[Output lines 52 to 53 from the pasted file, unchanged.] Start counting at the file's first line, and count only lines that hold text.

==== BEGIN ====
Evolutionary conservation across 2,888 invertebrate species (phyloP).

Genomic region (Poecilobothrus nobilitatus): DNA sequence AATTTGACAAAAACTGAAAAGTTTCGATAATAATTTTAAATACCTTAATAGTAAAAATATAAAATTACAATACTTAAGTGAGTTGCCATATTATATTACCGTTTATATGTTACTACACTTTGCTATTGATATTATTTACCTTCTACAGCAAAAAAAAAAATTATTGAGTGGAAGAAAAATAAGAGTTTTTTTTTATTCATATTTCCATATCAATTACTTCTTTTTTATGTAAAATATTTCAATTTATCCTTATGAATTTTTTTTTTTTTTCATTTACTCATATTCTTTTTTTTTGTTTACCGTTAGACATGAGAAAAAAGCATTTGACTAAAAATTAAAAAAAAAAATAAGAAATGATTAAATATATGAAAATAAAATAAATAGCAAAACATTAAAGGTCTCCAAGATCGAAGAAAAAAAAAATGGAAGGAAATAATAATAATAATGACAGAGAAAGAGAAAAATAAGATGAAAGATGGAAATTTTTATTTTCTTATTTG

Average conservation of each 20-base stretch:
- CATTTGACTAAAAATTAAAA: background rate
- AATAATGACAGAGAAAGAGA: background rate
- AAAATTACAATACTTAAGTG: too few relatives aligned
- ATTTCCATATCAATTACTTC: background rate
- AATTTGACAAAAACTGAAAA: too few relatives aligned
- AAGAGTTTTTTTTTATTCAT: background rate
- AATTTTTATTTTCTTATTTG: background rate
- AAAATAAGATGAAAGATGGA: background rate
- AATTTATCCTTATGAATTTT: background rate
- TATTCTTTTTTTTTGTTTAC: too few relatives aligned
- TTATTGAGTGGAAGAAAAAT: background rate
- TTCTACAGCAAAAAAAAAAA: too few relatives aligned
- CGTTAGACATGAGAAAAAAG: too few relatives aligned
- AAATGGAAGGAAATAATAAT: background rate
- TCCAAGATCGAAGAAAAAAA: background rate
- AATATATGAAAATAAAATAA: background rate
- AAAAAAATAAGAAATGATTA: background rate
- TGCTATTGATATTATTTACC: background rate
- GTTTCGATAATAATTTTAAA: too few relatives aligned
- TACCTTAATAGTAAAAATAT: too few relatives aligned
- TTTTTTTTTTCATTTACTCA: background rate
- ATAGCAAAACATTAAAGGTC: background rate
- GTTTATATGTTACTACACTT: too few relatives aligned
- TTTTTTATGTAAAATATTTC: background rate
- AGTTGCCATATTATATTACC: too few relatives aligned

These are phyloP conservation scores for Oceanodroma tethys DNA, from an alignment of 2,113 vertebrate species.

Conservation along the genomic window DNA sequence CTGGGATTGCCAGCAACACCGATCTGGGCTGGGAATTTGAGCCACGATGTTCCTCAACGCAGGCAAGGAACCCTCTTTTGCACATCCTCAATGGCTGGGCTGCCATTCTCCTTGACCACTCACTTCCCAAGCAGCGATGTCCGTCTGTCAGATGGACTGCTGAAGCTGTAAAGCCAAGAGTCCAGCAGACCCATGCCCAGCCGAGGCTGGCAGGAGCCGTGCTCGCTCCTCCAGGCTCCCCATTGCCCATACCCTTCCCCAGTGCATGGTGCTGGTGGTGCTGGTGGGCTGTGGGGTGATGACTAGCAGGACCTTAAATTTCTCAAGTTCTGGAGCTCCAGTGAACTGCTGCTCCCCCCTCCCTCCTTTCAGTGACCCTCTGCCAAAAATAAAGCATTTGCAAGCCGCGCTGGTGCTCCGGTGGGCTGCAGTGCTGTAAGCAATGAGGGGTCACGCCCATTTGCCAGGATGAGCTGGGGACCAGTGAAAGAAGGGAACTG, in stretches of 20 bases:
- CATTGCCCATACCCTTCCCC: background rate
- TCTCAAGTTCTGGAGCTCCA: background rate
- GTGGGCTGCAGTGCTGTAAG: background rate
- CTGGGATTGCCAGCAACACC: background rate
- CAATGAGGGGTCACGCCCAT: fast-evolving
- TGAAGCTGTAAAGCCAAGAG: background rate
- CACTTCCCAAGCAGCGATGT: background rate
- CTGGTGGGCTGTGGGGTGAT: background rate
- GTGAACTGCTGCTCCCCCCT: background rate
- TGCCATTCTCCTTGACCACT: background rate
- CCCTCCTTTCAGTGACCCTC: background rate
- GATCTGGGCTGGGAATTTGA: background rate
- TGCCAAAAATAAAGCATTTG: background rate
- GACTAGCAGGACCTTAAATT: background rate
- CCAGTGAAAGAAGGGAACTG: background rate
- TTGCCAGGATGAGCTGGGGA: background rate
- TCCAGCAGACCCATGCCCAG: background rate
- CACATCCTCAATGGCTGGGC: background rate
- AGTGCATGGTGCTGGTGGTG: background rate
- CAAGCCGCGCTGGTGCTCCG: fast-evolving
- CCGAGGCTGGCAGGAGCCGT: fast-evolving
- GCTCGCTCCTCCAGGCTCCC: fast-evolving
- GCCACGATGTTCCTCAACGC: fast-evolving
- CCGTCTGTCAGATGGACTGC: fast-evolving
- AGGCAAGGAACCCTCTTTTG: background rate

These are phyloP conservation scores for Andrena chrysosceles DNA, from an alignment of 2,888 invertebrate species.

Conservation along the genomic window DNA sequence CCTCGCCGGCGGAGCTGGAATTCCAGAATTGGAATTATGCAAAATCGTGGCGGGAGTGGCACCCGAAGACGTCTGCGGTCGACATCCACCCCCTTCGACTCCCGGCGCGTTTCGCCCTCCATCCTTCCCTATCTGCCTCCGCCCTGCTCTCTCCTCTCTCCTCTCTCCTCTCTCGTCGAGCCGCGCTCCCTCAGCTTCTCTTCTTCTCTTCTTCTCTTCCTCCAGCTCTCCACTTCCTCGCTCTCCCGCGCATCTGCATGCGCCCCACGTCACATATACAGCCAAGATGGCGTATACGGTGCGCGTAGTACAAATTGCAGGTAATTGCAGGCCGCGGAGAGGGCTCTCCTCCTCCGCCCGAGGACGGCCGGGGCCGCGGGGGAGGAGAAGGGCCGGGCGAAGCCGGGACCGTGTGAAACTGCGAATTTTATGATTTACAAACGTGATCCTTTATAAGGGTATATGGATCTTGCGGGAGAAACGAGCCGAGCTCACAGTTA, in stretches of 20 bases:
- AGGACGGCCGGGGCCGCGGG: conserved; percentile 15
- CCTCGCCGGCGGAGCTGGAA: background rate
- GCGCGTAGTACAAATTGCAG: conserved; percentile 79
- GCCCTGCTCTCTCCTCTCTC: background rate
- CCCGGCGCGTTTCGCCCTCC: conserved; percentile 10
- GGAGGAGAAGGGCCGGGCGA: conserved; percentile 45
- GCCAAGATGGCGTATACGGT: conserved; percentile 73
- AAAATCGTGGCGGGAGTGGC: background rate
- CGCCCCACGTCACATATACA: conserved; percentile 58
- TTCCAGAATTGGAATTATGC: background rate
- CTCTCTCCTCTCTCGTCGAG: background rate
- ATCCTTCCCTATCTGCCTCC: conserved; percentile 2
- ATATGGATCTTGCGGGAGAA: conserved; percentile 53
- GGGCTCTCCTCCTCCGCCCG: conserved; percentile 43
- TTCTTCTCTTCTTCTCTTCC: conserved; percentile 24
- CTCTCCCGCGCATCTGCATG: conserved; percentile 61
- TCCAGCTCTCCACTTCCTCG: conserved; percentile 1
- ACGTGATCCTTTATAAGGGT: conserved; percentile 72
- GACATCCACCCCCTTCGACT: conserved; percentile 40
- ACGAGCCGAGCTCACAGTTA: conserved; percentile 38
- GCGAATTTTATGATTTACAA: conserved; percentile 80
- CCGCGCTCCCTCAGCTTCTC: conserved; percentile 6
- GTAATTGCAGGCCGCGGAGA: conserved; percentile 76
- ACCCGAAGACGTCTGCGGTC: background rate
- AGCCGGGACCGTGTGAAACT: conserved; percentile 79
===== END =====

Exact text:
- GCTCGCTCCTCCAGGCTCCC: fast-evolving
- GCCACGATGTTCCTCAACGC: fast-evolving